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Islamic State Are Nothing But Rapists. Good Thing They Are Losing.

I’ve finally figured out the correct name for Islamic State: the "Rapist State of Iraq and Syria."

Supporters of the Islamic State carry the terror group's flag. (AP Photo)

Should we stop calling Islamic State fighters “jihadis” and “militants”? Why don’t we just sum them up with the word “rapists”?

The same way that anti-Semitism and anti-Jewish violence was an essential feature of Germany’s Nazi Party, rape and sexual violence are a centerpiece of what the Islamic State offers as a way of life.

Three Syrian Christian women are being held as potential sex slaves unless a ransom is paid; the Koran is being used to justify the rape of captured non-Muslim women and girls as young as 12; a sex slave trade has been developed for Yazidi and other women, with price lists ranging from $43 to $172; and American aid worker Kayla Mueller was apparently forced to marry Islamic State's religious leader Abu Bakr al-Baghdadi, and then repeatedly raped by him before she died earlier this year.

Image source: AP

It’s disgusting and infuriating. But there’s good news: Islamic State is losing.

It’s a slow process – far too slow for all of us who want a swift end to the Islamic State and its adherents, both as a matter of retribution and to protect more innocent people from falling victim to the Rapist State of Iraq and Syria. It’s natural to push for U.S. troops to finish the job quickly.

And this is just what some presidential candidates are suggesting. But what they fail to mention is that U.S. troops in Syria and especially Iraq wouldn’t have the luxury of choosing who they fight. They might go there with the goal of fighting Islamic State – rather, Rapist State – but they’d have to worry about being attacked by the Iran-backed Shiite militias that killed (and nearly kidnapped) so many U.S. soldiers during the Iraq War. Maybe 20,000 troops are enough to destroy the Rapist State, but are they enough to fend off the Shiite Popular Mobilization Forces at the same time? Probably not.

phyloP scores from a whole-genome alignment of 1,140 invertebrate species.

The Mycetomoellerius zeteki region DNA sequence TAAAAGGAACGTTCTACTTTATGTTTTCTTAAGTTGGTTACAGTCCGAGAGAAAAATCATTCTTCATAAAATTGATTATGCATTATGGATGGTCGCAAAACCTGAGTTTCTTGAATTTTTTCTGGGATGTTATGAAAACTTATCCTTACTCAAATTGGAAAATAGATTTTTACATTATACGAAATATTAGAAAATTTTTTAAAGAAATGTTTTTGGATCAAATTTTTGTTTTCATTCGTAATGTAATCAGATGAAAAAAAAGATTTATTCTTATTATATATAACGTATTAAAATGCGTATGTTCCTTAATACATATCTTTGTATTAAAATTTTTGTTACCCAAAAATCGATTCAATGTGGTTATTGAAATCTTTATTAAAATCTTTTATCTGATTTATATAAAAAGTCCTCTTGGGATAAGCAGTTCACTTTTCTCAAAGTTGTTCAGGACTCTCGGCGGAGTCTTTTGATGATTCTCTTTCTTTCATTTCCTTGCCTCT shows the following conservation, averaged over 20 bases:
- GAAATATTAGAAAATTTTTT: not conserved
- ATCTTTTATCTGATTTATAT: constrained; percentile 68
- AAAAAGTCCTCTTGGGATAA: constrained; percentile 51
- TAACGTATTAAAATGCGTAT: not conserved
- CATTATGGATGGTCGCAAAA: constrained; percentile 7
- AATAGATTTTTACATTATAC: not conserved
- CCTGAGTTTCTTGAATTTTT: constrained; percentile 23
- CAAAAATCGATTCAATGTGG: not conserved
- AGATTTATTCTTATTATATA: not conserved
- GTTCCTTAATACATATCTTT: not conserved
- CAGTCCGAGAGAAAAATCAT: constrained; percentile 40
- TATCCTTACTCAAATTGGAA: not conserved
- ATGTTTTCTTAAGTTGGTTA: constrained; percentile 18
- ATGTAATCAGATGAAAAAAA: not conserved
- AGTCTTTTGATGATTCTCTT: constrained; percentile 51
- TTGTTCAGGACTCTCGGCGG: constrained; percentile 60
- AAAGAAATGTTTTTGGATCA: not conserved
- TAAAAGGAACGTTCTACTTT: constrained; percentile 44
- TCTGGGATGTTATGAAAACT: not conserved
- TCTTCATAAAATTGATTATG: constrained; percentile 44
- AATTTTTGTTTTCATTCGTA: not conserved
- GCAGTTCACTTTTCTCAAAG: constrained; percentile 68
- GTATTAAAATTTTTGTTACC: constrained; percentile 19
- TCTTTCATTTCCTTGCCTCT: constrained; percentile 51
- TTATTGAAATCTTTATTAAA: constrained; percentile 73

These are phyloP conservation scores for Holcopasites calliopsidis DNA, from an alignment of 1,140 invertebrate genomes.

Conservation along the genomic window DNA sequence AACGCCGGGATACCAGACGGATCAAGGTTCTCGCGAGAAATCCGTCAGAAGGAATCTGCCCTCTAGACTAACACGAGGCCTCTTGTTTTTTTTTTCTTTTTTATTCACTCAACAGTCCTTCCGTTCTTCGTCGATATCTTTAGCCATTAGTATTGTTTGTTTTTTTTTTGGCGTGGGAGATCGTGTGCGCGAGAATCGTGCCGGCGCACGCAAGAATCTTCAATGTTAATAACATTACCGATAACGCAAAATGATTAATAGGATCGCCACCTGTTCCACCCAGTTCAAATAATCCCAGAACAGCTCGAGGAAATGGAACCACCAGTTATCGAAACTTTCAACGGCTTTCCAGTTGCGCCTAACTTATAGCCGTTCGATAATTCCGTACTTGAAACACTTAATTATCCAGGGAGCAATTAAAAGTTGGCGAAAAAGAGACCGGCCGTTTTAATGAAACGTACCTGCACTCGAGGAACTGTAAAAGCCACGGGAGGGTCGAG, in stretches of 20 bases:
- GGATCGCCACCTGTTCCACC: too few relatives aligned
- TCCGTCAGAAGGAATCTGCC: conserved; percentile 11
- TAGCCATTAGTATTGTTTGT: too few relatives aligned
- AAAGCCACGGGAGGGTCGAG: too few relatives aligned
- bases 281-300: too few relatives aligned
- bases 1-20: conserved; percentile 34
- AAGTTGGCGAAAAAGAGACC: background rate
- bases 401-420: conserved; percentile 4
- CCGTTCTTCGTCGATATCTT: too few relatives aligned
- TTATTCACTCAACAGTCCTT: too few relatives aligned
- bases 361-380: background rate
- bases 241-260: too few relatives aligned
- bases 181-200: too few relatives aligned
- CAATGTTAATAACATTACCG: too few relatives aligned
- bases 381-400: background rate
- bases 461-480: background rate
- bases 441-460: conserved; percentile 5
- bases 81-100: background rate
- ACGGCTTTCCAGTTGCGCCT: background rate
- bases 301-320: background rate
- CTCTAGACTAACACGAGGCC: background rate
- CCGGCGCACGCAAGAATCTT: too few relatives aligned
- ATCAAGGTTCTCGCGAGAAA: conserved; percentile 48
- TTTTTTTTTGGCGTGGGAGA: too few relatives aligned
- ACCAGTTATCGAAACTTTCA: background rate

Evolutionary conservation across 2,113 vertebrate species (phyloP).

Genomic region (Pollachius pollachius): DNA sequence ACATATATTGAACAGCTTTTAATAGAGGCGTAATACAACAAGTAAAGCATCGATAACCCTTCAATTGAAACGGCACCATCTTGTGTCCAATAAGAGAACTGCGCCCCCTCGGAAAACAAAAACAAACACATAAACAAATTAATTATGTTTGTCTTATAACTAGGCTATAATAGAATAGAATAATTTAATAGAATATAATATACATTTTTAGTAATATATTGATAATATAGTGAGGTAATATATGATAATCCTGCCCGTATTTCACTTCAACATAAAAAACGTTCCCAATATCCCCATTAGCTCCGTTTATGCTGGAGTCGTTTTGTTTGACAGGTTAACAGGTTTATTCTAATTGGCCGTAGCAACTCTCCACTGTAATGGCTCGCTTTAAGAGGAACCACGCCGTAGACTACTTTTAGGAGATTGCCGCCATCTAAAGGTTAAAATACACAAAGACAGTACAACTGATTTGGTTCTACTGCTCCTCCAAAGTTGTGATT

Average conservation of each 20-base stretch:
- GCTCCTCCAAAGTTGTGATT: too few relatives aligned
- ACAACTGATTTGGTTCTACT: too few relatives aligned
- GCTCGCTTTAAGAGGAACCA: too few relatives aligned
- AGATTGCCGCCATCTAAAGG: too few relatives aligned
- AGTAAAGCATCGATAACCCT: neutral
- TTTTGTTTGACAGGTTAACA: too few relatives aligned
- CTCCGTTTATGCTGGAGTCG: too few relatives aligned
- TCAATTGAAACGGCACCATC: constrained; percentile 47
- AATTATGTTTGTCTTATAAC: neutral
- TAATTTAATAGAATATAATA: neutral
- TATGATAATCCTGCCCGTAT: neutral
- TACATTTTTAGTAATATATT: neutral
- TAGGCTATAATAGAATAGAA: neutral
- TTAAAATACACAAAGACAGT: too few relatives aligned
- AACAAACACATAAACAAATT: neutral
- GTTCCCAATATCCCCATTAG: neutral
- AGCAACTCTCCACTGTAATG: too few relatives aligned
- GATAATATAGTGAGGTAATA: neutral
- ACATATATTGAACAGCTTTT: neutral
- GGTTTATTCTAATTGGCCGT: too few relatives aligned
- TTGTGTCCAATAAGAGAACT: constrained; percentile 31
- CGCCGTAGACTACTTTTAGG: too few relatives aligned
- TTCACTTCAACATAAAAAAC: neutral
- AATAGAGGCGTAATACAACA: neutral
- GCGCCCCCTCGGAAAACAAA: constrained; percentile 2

Meanwhile, Iraqi forces – along with the paramilitary “mobilization” groups – are cutting off the routes of supply to (and escape from) Ramadi, and are moving to take the city. With Ramadi back in the hands of Iraq, Fallujah and Mosul should soon follow.

This depends on Ramadi actually being taken back, which is no sure thing. Probably, an ugly urban battle is about to commence. But there’s a chance that the tide could turn quickly. Rapist State's usual battlefield tactics of truck bomb blitzkrieg aren’t working they way they used to. They’re not gaining territory anymore – in fact, they’ve lost a huge chunk. No longer riding high on a series of victories, they’re facing a siege. Many may lose their “victory in death” bravado and simply retreat.

We shouldn’t overlook the profound weaknesses of the Rapist State. Their appeal is limited. They’ve mostly succeeded in areas that are Sunni Arab, places with open flatlands. Once they hit different terrain and heavily Shiite populations, they’ve stalled.